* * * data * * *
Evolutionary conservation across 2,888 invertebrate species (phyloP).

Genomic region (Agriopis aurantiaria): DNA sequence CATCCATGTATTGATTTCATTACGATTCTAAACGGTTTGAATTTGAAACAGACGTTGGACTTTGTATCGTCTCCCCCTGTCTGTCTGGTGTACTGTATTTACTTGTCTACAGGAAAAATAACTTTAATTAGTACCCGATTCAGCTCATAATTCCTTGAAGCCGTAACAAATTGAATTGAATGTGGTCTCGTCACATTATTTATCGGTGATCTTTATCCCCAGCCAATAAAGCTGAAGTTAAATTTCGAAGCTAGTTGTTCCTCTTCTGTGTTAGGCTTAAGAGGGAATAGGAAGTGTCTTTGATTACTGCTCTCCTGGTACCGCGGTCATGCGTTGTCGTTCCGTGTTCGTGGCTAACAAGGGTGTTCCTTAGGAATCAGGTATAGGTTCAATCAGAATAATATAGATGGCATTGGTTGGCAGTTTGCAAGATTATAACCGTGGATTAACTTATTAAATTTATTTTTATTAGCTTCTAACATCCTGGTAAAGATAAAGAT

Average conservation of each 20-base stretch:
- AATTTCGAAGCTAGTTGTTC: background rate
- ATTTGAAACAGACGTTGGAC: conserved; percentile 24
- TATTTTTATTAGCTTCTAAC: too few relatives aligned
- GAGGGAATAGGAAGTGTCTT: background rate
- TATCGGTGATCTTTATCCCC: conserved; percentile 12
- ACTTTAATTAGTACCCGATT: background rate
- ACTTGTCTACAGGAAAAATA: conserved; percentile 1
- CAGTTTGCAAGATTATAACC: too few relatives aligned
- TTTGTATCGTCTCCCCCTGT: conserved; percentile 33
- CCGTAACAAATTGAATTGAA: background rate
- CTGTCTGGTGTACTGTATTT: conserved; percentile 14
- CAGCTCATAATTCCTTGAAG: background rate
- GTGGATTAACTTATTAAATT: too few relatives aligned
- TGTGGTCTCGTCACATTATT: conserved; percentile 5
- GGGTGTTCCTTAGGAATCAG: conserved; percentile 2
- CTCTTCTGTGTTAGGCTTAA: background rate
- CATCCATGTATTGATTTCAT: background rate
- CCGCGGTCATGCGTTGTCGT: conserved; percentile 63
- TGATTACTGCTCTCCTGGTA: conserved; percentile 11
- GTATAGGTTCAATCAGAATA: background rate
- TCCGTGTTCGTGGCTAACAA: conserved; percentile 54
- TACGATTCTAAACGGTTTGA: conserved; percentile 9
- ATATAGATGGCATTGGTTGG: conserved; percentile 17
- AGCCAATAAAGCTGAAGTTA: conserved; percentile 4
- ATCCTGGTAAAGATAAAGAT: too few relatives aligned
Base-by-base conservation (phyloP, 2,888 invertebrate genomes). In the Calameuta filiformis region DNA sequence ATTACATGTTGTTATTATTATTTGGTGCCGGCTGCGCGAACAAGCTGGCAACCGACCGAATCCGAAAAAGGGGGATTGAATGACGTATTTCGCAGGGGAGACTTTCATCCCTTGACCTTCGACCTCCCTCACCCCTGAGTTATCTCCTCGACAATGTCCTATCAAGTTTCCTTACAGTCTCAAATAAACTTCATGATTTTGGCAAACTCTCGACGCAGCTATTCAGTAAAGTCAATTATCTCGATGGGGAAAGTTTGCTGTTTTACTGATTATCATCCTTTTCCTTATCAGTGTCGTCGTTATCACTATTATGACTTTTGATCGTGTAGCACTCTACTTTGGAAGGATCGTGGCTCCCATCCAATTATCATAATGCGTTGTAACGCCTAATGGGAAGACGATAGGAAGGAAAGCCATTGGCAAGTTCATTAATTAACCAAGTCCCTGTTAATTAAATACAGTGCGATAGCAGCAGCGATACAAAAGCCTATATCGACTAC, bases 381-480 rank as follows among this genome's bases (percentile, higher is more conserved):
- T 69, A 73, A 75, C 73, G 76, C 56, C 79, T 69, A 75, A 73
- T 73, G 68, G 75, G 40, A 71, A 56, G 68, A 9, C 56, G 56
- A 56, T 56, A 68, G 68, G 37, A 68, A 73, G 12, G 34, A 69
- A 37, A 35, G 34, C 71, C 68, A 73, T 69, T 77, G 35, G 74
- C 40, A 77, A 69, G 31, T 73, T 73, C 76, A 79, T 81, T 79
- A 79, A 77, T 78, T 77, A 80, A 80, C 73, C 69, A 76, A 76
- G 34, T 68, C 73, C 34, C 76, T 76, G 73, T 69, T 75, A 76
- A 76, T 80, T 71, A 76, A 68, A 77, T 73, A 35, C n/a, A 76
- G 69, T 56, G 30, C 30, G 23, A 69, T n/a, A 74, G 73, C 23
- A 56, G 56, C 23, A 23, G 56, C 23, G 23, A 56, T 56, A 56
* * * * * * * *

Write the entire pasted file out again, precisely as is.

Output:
Evolutionary conservation across 2,888 invertebrate species (phyloP).

Genomic region (Agriopis aurantiaria): DNA sequence CATCCATGTATTGATTTCATTACGATTCTAAACGGTTTGAATTTGAAACAGACGTTGGACTTTGTATCGTCTCCCCCTGTCTGTCTGGTGTACTGTATTTACTTGTCTACAGGAAAAATAACTTTAATTAGTACCCGATTCAGCTCATAATTCCTTGAAGCCGTAACAAATTGAATTGAATGTGGTCTCGTCACATTATTTATCGGTGATCTTTATCCCCAGCCAATAAAGCTGAAGTTAAATTTCGAAGCTAGTTGTTCCTCTTCTGTGTTAGGCTTAAGAGGGAATAGGAAGTGTCTTTGATTACTGCTCTCCTGGTACCGCGGTCATGCGTTGTCGTTCCGTGTTCGTGGCTAACAAGGGTGTTCCTTAGGAATCAGGTATAGGTTCAATCAGAATAATATAGATGGCATTGGTTGGCAGTTTGCAAGATTATAACCGTGGATTAACTTATTAAATTTATTTTTATTAGCTTCTAACATCCTGGTAAAGATAAAGAT

Average conservation of each 20-base stretch:
- AATTTCGAAGCTAGTTGTTC: background rate
- ATTTGAAACAGACGTTGGAC: conserved; percentile 24
- TATTTTTATTAGCTTCTAAC: too few relatives aligned
- GAGGGAATAGGAAGTGTCTT: background rate
- TATCGGTGATCTTTATCCCC: conserved; percentile 12
- ACTTTAATTAGTACCCGATT: background rate
- ACTTGTCTACAGGAAAAATA: conserved; percentile 1
- CAGTTTGCAAGATTATAACC: too few relatives aligned
- TTTGTATCGTCTCCCCCTGT: conserved; percentile 33
- CCGTAACAAATTGAATTGAA: background rate
- CTGTCTGGTGTACTGTATTT: conserved; percentile 14
- CAGCTCATAATTCCTTGAAG: background rate
- GTGGATTAACTTATTAAATT: too few relatives aligned
- TGTGGTCTCGTCACATTATT: conserved; percentile 5
- GGGTGTTCCTTAGGAATCAG: conserved; percentile 2
- CTCTTCTGTGTTAGGCTTAA: background rate
- CATCCATGTATTGATTTCAT: background rate
- CCGCGGTCATGCGTTGTCGT: conserved; percentile 63
- TGATTACTGCTCTCCTGGTA: conserved; percentile 11
- GTATAGGTTCAATCAGAATA: background rate
- TCCGTGTTCGTGGCTAACAA: conserved; percentile 54
- TACGATTCTAAACGGTTTGA: conserved; percentile 9
- ATATAGATGGCATTGGTTGG: conserved; percentile 17
- AGCCAATAAAGCTGAAGTTA: conserved; percentile 4
- ATCCTGGTAAAGATAAAGAT: too few relatives aligned
Base-by-base conservation (phyloP, 2,888 invertebrate genomes). In the Calameuta filiformis region DNA sequence ATTACATGTTGTTATTATTATTTGGTGCCGGCTGCGCGAACAAGCTGGCAACCGACCGAATCCGAAAAAGGGGGATTGAATGACGTATTTCGCAGGGGAGACTTTCATCCCTTGACCTTCGACCTCCCTCACCCCTGAGTTATCTCCTCGACAATGTCCTATCAAGTTTCCTTACAGTCTCAAATAAACTTCATGATTTTGGCAAACTCTCGACGCAGCTATTCAGTAAAGTCAATTATCTCGATGGGGAAAGTTTGCTGTTTTACTGATTATCATCCTTTTCCTTATCAGTGTCGTCGTTATCACTATTATGACTTTTGATCGTGTAGCACTCTACTTTGGAAGGATCGTGGCTCCCATCCAATTATCATAATGCGTTGTAACGCCTAATGGGAAGACGATAGGAAGGAAAGCCATTGGCAAGTTCATTAATTAACCAAGTCCCTGTTAATTAAATACAGTGCGATAGCAGCAGCGATACAAAAGCCTATATCGACTAC, bases 381-480 rank as follows among this genome's bases (percentile, higher is more conserved):
- T 69, A 73, A 75, C 73, G 76, C 56, C 79, T 69, A 75, A 73
- T 73, G 68, G 75, G 40, A 71, A 56, G 68, A 9, C 56, G 56
- A 56, T 56, A 68, G 68, G 37, A 68, A 73, G 12, G 34, A 69
- A 37, A 35, G 34, C 71, C 68, A 73, T 69, T 77, G 35, G 74
- C 40, A 77, A 69, G 31, T 73, T 73, C 76, A 79, T 81, T 79
- A 79, A 77, T 78, T 77, A 80, A 80, C 73, C 69, A 76, A 76
- G 34, T 68, C 73, C 34, C 76, T 76, G 73, T 69, T 75, A 76
- A 76, T 80, T 71, A 76, A 68, A 77, T 73, A 35, C n/a, A 76
- G 69, T 56, G 30, C 30, G 23, A 69, T n/a, A 74, G 73, C 23
- A 56, G 56, C 23, A 23, G 56, C 23, G 23, A 56, T 56, A 56